December 22, 2019
By Matthew Shupe
12/16/19 The Handoff
It’s come to the end, of Leg 1 at least. Strange feeling. The Leg 1 personnel moved over to the Kapitan Dranitsin, while the Leg 2 personnel moved over to Polarstern. I was on Polarstern in the afternoon and felt like an intruder. It is their ship now. MOSAiC is in their hands. The last couple of days have been packed with overlap activities, a huge dump of information and experience. I’ve been a bit nervous about it, knowing that the knowledge we have gained in Leg 1 has taken nearly 3 months to accumulate and all of these people are coming with none of that experience. We try to hand off as much as we can, but know that really this new team has to experience this place, to experience the challenges for themselves. They have to visit the sites, and learn how the parts all fit together to make the whole MOSAiC concept. They have to feel the burn of the wind on their cheeks, and learn how to protect themselves from the cold. Learn how to manage all of these cracks that impact our installations. So much to learn, but I guess they are ready. It has been the “drinking from the firehose” approach lately, but there is a limit to how much information we can give them. I’m really trying to spool back now. They will figure it out and can ask if they need more information. I have an underlying confidence that they will do just fine, but it is hard to walk away from this place. MOSAIC has been like a child to me, over these past 11 years. And now to get it this far, I don’t feel ready to let it go, but I know it is a necessity. And this is one of the great things about MOSAiC, that it is international and that so many different people have and will have a hand in making it what it is.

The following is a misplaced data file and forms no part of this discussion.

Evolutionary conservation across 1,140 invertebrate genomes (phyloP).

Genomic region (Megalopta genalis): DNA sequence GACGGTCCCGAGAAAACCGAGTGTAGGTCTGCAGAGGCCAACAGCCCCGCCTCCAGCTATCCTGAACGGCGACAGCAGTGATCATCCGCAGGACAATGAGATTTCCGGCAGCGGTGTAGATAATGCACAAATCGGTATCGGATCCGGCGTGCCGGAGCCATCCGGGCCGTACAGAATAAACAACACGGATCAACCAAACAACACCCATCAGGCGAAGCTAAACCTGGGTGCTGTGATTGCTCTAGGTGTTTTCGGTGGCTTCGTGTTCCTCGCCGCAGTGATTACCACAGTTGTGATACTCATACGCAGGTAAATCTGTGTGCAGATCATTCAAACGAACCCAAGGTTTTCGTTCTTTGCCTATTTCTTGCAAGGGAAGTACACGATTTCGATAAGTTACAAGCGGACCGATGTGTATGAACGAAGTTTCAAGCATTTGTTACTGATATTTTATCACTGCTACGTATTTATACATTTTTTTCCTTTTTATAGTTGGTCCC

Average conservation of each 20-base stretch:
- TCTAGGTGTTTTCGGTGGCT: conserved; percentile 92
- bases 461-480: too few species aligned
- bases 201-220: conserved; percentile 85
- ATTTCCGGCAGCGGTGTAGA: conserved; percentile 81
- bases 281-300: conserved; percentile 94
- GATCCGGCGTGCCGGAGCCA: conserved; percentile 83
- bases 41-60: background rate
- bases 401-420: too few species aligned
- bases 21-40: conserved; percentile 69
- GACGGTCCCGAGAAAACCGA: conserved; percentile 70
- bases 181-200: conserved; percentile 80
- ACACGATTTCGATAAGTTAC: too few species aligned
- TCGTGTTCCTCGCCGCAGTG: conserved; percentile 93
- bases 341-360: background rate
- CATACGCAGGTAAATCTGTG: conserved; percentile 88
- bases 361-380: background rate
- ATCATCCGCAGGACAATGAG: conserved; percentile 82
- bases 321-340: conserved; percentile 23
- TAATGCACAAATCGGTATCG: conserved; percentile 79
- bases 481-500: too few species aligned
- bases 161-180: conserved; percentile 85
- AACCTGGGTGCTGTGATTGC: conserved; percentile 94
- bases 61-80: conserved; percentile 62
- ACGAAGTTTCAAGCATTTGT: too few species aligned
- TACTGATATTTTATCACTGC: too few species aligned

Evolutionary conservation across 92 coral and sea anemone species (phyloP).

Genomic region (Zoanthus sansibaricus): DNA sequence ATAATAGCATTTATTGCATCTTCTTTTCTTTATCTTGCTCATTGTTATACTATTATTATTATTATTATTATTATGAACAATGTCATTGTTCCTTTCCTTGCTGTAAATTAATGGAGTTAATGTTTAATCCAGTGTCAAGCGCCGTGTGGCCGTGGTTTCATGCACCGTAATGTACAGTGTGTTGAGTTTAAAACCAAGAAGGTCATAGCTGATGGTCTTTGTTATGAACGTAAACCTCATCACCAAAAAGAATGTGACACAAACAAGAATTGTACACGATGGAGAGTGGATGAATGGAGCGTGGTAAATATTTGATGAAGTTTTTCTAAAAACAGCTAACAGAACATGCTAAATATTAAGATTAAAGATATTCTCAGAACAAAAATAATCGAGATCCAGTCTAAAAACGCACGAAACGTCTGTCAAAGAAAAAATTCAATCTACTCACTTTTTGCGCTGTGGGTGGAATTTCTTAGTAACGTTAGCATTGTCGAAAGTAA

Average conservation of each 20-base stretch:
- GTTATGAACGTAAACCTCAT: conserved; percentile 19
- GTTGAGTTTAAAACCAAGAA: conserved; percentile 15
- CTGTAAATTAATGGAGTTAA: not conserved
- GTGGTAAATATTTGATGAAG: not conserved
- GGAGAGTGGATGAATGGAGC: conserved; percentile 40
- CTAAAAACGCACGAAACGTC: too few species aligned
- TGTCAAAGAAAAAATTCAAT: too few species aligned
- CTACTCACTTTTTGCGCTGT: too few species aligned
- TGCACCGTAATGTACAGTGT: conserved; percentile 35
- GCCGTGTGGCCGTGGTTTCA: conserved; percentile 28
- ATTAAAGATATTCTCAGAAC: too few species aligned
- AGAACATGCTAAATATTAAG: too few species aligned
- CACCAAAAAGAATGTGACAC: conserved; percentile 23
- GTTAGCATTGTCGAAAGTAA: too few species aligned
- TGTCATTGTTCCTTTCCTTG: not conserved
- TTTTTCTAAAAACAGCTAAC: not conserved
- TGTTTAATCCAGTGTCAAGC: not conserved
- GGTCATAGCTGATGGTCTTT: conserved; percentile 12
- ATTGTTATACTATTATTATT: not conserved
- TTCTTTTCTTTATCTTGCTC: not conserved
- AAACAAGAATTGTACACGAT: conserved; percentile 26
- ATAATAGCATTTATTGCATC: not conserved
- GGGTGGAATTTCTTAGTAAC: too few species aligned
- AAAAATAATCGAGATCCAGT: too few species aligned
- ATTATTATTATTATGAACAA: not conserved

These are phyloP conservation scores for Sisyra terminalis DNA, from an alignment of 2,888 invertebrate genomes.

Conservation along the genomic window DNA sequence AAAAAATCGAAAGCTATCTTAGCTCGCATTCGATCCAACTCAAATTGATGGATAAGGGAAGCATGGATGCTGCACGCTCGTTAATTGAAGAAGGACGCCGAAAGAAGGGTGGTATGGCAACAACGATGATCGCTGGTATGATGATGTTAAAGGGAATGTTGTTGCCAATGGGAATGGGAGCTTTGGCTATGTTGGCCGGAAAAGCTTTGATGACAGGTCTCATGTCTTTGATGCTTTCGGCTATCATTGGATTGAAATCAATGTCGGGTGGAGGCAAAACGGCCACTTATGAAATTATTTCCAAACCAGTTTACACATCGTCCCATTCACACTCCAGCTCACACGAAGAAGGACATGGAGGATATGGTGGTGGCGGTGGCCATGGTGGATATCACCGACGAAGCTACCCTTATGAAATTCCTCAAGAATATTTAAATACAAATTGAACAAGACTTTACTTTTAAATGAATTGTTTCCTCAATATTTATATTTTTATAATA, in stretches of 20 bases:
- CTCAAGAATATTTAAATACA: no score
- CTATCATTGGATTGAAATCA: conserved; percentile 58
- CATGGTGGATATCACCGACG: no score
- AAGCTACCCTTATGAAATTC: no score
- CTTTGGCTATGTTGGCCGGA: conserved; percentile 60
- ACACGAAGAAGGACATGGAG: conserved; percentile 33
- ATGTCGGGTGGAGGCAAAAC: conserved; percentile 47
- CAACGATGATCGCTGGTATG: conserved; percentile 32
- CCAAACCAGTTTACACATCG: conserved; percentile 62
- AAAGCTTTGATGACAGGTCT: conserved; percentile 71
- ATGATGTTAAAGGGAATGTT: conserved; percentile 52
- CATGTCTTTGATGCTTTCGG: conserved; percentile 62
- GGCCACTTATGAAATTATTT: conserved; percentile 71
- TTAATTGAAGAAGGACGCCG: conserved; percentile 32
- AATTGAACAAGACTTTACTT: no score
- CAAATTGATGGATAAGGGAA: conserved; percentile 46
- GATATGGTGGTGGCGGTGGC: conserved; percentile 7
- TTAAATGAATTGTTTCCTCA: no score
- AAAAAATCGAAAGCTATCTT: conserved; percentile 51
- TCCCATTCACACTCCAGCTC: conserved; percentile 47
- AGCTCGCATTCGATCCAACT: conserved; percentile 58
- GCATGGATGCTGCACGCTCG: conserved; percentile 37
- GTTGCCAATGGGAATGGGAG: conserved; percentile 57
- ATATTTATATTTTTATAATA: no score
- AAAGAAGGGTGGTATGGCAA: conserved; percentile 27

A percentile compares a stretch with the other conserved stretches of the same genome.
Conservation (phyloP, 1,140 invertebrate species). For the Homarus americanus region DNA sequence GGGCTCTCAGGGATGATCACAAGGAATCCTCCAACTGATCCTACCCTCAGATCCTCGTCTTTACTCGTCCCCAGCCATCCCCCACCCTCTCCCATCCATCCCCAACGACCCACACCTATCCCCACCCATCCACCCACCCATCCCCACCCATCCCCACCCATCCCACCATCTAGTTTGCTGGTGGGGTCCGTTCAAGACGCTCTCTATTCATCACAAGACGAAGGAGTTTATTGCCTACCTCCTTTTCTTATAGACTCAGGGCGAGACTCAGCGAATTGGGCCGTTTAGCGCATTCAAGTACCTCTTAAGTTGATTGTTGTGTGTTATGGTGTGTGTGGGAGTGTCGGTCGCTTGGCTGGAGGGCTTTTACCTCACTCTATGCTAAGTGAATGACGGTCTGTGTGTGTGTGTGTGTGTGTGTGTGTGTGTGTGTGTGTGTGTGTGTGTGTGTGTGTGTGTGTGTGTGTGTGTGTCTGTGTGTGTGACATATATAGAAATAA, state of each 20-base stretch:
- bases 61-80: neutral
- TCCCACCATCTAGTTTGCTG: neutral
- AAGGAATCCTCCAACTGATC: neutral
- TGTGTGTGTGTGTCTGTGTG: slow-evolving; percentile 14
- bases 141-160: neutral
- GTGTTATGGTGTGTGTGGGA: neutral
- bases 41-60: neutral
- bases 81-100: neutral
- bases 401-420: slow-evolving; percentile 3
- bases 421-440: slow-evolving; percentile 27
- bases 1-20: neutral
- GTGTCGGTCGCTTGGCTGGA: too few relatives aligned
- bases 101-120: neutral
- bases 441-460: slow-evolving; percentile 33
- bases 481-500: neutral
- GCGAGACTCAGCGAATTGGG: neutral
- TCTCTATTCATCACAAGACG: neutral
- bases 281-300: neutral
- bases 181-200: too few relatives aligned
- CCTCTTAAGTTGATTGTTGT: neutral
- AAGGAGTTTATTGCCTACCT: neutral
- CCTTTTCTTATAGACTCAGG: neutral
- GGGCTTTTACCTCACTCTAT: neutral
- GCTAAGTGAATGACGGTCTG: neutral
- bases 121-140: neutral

Scientist Matthew Shupe (CIRES/University of Colorado Boulder) is blogging from an icebreaker frozen into Arctic Ocean sea ice, so far north that the Northern Lights are no longer visible. Shupe is co-coordinator of the international Arctic climate mission MOSAiC, or Multidisciplinary Drifting Observatory for the Study of Arctic Climate. Today, he’s among about 100 people aboard the German icebreaker Polarstern, which is frozen into an ice floe where it will drift until September 2020. Shupe, who also works for the NOAA Physical Sciences Division in Boulder, Colorado, began planning the mission more than a decade ago, with an expanding network of scientific leaders from around the world. In a series of short posts from the ship, he shares his experience during the first several weeks of the expedition, led by the Alfred Wegener Institute. Shupe is aboard AWI’s Polarstern until late December; he’ll return to the ship for at least one more two-month stint next year. U.S. funding for MOSAiC sciences comes primarily from the National Science Foundation and the Department of Energy. Follow the expedition: https://follow.mosaic-expedition.org/ and @MOSAiCArctic.